Road to Moscow honours paved with humbug and hypocrisy
‘Everyone knows the credibility of top-level athletics is shot’
Tyson Gay: former world sprint champion was vociferously anti-doping for years. Photograph: AFP/Getty Images
With the world’s top athletes on the road to Moscow this weekend, some road resurfacing rather closer to home is a reminder of how covering your arse remains officialdom’s ultimate lingua-franca no matter where you are.
If a sign proclaiming “No Road Markings Ahead” actually enlightens any driver to the blindingly obvious in front of them, it could be suggested they shouldn’t be behind the wheel of a car in the first place.
But protective enlightenment is hardly the purpose of a piece of county council bum protection designed to deter marauding solicitors. It is there because putting it there looks good on headed paper; pristine, proper, legally bulletproof – a triumph of appearance over reality.
It’s tempting on the back of so much recent civic and political evidence to view the arse cover as a particularly Irish speciality, but the reality is that officialdom’s facility for imposing sheens of squeaky-clean propriety over stupidity and incompetence is a universal phenomenon.
Everyone knows the credibility of top-level athletics is shot. To suggest otherwise is to insult people’s intelligence. Anyone tuning into the IAAF World Championshps in Moscow – and won’t the telly figures be interesting – who doesn’t possess at least some doubt at what’s happening before them really should be hunted for conservation purposes. And anyone swallowing the official platitudes probably shouldn’t be allowed wander from their incubator under any circumstances.
Cynical political reality
The fact the championships are being held in Moscow alone is a sign of how cynical the political reality is underneath the obligatory piety about tackling a doping culture which is overwhelming the sport.
Nearly 50 Russian athletes are serving doping bans. A governing class serious about cleaning up the doping culture, which has put athletics alongside cycling as a byword for sleaziness, might balk at rewarding a country in possession of such an unenviable drugs record with a championship. But that’s to take their press-release speak at face value.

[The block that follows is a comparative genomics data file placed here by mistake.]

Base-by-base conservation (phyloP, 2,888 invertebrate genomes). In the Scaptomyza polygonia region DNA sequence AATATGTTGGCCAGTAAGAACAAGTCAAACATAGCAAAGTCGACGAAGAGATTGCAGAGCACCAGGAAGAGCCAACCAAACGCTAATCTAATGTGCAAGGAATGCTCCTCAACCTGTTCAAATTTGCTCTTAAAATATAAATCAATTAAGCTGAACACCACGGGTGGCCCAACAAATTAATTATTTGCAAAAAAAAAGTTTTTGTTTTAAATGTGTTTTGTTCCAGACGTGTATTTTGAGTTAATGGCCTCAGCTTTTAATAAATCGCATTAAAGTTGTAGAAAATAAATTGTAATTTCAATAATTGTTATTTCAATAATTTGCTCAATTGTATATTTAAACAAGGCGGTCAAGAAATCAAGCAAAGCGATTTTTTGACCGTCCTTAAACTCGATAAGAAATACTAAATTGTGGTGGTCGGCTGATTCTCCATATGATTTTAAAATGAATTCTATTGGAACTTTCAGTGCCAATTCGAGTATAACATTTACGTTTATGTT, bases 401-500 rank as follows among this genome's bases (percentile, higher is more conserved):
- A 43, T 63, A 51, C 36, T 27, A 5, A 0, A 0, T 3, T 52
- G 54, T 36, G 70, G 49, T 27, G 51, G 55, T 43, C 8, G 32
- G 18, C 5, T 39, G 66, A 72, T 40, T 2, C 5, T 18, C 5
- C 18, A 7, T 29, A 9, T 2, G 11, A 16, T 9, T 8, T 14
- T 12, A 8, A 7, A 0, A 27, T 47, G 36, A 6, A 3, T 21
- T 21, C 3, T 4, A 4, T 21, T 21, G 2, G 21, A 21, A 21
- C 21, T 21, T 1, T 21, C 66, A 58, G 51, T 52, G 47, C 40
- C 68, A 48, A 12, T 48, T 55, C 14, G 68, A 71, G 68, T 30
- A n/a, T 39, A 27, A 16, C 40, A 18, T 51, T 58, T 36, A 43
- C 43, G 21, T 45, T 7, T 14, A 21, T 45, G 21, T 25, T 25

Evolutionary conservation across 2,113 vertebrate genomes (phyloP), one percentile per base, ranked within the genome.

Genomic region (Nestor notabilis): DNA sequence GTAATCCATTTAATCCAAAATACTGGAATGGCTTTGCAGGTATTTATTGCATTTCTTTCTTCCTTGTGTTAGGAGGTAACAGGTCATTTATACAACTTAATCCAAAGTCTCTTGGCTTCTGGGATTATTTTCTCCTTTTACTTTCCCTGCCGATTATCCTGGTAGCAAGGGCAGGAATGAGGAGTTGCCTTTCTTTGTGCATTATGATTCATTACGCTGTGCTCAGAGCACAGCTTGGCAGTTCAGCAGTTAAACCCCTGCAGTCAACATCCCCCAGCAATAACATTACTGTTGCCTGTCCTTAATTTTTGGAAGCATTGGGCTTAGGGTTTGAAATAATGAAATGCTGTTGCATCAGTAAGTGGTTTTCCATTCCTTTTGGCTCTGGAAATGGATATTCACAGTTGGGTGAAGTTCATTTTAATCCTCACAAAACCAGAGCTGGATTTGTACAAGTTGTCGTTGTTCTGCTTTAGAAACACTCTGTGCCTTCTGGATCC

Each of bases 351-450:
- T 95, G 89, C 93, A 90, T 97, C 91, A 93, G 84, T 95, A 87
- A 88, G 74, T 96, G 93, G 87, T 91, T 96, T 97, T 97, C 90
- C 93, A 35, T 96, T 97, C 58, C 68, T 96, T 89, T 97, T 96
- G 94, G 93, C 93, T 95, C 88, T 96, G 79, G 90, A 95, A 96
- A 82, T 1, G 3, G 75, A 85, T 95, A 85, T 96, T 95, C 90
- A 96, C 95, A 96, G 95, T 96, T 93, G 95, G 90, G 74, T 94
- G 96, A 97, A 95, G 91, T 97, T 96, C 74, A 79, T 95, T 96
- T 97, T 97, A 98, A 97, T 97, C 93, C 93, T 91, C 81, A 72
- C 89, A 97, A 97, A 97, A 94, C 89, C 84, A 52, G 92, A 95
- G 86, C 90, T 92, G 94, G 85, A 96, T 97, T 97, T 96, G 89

It’s not just Russia either. Any country with a notably bad doping record might reasonably expect to face substantial penalties, fines, maybe even suspension. Such a state might even have the good grace to at least keep schtum when it comes to bidding for a major championship. Yet Istanbul is in the running to be granted the 2020 Olympics by the IOC next month.
Turkey’s recent doping history is more rank than most and, socially, it is hardly Montmartre in its solidity. But who cares when it’s got money and sits on a European-Asian divide which makes it an ideal candidate in terms political expediency.
It’s a characteristic of the cynic to point out how cynicism doesn’t change anything. Daring to dream makes the difference we’re told in that carefully ambivalent language which makes it impossible to call the politico on what they vaguely commit to in any concrete fashion, but which leaves no one in doubt of the pervasive aroma of Grade A bullshit.
And yes, cynicism isn’t very attractive. But only the hopelessly naive can look at athletics right now, peer past the corporate-backed slogans and not suspect that quite a large dollop of scepticism, at least, is a requisite first step in confronting the doping reality. And not the official-speak version which posits that because a few high-profile cheats have been caught, the system is working.
It isn’t. Have I definitive, swear-on-something-religious proof of that? Have I Mick Bailey. Those fighting at the doping coal face haven’t proof either.
It’s hardly the nature of the beast to be obvious. But they know alright. And so do those operating in the world of administrative arse-covering; except they also know how their own game works.
Tyson Gay knows. The former world sprint champion was vociferously anti-doping for years and an official spokesman for the US Anti-Doping Agency’s “My Victory – I Compete Clean” campaign. Gay was poster-boy material: “I compete clean because I believe in fairness. And besides that, my mom would kill me.”
It’s too easy a shot to point out how proud mom must be now that Gay has tested positive. But it’s always worthwhile highlighting the discrepancy between what’s out there for public consumption and what’s often the more squalid reality.
Asafa Powell was a notable anti-doping campaigner too, spinning the spiel about how positive tests enhance the credibility of anti-doping programmes. Or at least he did until it came to his own. And then it was the fault of someone in his “circle”, the ubiquitous buck-passing blame game in these situations.
Bridging the credibility gap that exists between athletics and the public is a massive task and one that requires a depth of character at the administrative wheel willing to go far beyond what is expedient.
And there are clearly some within the top brass of world athletics who are serious about doing that. But it’s hard to avoid being sceptical and concluding that plenty others are content to keep climbing the greasy administrative pole, concentrating on merely maintaining an appearance of probity, while all the time directing top-class athletics further towards irrelevance.